Quality of life in long-term survivors of oropharynx carcinoma

Int J Radiat Oncol Biol Phys. 2002 Nov 1;54(3):742-51. doi: 10.1016/s0360-3016(02)02959-0.


Purpose: To collect data on the health-related quality of life (QOL) of long-term survivors and to determine to what extent QOL might be an appropriate end point in the comparison of treatment options in oropharyngeal carcinoma.

Methods and materials: All patients treated between 1992 and 1998, in two French comprehensive cancer centers, by brachytherapy (BT) +/- external beam radiotherapy (EBRT) or surgery plus RT, or exclusive EBRT for T1-T3 (International Union Against Cancer staging system) oropharynx squamous cell carcinoma, were included. QOL was measured once in disease-free patients at least 2 years after treatment initiation. The European Organization for Research and Treatment of Cancer (EORTC) QLQ-C30 questionnaire and the specific H&N35 module were self-administered by all participating patients. Sociodemographic data were collected using a questionnaire specifically designed for the study. The association between the QOL scores of the various treatment-, disease-, and patient-related variables was performed through bivariate analysis and then by multivariate analysis. The mean QOL scores of the EORTC QLQ-C30 questionnaire were compared with the mean scores in the general population.

Results: Of the 159 eligible patients, 113 agreed to participate (97 men and 16 women, median age 61 years, range 41-83). The initial treatment was EBRT plus BT in 49 patients, surgery plus RT in 27, and EBRT alone in 37. The median follow-up time was 62 months (range 24-110). Compared with the general population, the three scores indicating the most impaired QOL were emotional and social functioning and fatigue. The clinical significance of global QOL impairment was borderline. The physical functioning, role functioning, and pain scores did not significantly differ from those of the general population. In multivariate analysis, the initial treatment had no significant influence on any dimension of QOL, except global QOL and emotional functioning. Surprisingly, surgery plus RT, as the initial treatment, favorably influenced the emotional functioning score and EBRT plus BT negatively influenced the global QOL score. None of these treatment modalities influenced any symptom scales. Patient selection was, at least partially, responsible for these paradoxical results.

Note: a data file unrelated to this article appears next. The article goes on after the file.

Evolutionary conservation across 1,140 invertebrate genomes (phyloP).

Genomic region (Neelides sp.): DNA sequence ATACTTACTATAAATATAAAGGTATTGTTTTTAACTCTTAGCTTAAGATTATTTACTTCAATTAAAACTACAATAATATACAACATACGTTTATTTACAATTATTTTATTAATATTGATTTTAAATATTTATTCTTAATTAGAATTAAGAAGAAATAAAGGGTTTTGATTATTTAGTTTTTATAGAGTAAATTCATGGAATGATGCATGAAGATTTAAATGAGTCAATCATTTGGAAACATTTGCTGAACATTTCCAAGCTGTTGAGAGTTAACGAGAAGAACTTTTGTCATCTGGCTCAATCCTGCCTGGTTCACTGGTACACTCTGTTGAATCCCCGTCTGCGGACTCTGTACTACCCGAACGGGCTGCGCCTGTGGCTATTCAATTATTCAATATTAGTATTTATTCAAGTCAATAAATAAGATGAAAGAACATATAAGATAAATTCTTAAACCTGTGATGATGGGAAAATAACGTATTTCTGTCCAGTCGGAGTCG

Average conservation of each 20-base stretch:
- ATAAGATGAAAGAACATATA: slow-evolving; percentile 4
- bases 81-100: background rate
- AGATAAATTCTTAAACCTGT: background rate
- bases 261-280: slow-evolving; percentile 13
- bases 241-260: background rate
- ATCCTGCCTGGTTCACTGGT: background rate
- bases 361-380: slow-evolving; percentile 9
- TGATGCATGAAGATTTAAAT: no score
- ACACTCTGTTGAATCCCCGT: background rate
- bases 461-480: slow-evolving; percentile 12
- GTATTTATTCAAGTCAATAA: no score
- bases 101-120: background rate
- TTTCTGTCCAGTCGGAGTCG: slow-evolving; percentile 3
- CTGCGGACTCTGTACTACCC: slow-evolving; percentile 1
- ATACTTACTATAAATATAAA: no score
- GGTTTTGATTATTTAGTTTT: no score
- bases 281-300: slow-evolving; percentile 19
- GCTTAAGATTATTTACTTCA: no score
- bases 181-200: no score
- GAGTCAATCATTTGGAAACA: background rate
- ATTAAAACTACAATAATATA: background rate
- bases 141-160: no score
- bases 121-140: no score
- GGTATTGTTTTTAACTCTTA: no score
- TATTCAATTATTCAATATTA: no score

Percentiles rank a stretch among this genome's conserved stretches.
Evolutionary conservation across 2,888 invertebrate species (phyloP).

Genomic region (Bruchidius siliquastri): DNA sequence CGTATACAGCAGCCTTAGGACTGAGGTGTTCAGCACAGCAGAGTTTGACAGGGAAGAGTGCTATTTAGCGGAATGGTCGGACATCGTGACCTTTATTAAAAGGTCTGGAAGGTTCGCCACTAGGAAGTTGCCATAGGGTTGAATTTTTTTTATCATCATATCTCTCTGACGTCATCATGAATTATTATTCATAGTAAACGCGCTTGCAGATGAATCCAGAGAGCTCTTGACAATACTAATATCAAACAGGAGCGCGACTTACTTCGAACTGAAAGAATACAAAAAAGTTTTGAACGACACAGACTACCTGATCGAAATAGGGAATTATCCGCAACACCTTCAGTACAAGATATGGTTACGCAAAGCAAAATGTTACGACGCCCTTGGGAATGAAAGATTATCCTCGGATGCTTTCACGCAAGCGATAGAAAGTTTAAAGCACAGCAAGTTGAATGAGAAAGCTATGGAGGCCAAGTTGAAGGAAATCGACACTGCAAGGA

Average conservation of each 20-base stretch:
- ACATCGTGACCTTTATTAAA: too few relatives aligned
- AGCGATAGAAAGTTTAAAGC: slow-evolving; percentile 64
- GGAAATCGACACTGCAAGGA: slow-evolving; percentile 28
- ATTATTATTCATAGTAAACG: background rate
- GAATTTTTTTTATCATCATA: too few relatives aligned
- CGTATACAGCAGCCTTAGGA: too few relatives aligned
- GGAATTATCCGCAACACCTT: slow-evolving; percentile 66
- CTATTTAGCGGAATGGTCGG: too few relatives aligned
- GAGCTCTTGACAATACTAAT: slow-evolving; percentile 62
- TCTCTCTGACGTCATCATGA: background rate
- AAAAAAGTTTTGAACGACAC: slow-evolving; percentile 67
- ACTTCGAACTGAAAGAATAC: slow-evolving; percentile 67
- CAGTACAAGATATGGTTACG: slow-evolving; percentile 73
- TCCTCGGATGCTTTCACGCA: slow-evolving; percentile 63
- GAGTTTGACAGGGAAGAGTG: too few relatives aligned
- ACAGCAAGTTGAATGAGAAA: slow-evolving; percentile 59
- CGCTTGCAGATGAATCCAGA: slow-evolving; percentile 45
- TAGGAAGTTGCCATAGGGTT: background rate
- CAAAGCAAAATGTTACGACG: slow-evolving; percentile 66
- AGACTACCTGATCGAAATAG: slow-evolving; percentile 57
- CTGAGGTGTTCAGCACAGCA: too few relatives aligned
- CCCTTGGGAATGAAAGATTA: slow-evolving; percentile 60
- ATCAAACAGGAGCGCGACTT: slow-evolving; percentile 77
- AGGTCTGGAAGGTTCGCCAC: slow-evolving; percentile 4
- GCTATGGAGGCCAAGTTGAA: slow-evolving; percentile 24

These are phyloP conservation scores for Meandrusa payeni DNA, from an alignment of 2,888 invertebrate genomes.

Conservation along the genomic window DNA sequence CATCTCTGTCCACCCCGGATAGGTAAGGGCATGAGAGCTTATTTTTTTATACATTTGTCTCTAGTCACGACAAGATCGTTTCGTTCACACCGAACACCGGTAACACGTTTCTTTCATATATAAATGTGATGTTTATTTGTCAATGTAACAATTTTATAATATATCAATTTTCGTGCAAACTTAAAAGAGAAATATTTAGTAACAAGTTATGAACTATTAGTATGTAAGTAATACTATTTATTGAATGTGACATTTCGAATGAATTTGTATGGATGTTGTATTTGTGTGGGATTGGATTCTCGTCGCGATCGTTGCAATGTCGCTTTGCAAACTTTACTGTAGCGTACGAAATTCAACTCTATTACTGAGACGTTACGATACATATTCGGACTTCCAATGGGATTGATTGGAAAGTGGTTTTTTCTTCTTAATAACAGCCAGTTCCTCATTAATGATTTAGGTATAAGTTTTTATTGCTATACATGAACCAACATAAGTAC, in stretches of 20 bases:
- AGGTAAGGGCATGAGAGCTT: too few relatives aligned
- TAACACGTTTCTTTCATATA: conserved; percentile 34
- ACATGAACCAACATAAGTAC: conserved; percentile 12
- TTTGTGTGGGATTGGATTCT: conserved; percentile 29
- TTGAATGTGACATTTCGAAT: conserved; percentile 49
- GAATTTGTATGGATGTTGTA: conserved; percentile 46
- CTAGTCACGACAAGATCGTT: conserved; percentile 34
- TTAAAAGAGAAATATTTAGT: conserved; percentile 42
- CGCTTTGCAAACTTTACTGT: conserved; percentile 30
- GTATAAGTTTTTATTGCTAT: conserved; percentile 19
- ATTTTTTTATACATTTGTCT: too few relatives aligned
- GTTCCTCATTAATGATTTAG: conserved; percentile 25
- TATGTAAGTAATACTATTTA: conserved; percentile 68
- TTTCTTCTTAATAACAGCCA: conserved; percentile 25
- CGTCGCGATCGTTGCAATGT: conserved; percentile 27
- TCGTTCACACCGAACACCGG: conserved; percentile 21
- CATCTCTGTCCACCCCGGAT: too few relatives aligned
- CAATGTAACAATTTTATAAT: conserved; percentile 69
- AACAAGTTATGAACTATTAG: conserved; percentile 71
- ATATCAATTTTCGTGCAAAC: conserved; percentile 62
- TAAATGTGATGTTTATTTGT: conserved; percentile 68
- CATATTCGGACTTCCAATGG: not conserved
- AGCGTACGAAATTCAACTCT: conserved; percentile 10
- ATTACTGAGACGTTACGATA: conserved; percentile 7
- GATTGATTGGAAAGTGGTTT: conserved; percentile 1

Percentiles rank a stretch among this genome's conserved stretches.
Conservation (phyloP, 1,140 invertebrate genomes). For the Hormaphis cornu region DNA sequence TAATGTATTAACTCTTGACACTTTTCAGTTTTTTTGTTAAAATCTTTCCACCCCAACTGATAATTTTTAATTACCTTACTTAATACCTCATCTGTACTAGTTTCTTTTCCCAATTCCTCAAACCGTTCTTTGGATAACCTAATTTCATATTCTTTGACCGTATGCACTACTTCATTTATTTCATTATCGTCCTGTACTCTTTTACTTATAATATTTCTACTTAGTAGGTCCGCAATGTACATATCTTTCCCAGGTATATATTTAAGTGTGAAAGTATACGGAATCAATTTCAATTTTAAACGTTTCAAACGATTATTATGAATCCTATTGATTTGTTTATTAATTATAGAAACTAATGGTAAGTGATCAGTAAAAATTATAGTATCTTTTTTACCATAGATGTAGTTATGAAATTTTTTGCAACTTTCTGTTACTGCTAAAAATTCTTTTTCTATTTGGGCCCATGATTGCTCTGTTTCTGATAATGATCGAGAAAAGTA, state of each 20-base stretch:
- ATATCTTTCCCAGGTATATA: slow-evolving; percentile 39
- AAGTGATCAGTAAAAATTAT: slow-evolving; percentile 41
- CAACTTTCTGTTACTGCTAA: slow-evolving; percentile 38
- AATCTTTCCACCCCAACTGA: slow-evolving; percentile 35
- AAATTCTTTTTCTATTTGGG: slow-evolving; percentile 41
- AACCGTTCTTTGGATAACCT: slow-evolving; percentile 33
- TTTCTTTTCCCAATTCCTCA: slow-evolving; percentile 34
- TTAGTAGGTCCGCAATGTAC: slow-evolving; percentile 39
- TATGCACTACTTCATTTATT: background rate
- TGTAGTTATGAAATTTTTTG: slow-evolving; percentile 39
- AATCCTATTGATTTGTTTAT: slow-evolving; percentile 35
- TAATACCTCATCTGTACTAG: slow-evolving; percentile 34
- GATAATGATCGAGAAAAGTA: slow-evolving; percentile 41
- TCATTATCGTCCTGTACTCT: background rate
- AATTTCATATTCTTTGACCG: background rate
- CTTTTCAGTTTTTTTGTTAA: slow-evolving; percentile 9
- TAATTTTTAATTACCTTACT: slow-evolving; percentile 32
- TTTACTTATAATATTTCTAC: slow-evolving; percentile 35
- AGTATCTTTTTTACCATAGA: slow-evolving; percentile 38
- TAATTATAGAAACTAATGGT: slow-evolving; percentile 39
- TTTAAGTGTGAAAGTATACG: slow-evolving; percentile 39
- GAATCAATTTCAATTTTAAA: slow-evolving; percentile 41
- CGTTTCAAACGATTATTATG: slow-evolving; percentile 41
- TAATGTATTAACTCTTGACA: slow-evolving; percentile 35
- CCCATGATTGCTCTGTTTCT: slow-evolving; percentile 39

Conclusion: The results of this study bring original and useful data about the QOL of long-term survivors of oropharynx carcinoma. In these patients, the QOL was significantly impaired, particularly in its psychosocial dimensions. The level of symptoms and functioning (except global QOL and emotional) was similar whatever the initial treatment. These results suggest the importance of coping processes. In a trial comparing treatment options from a long-term perspective, survival remains the most relevant end point, and a QOL evaluation should be a secondary end point. More prospective studies on QOL in head-and-neck cancer patients are needed to determine new strategies for rehabilitation management.

MeSH terms

  • Adult
  • Aged
  • Analysis of Variance
  • Carcinoma, Squamous Cell / mortality
  • Carcinoma, Squamous Cell / radiotherapy*
  • Disease-Free Survival
  • Female
  • Follow-Up Studies
  • France
  • Humans
  • Male
  • Middle Aged
  • Oropharyngeal Neoplasms / mortality
  • Oropharyngeal Neoplasms / radiotherapy*
  • Quality of Life*
  • Socioeconomic Factors
  • Survivors*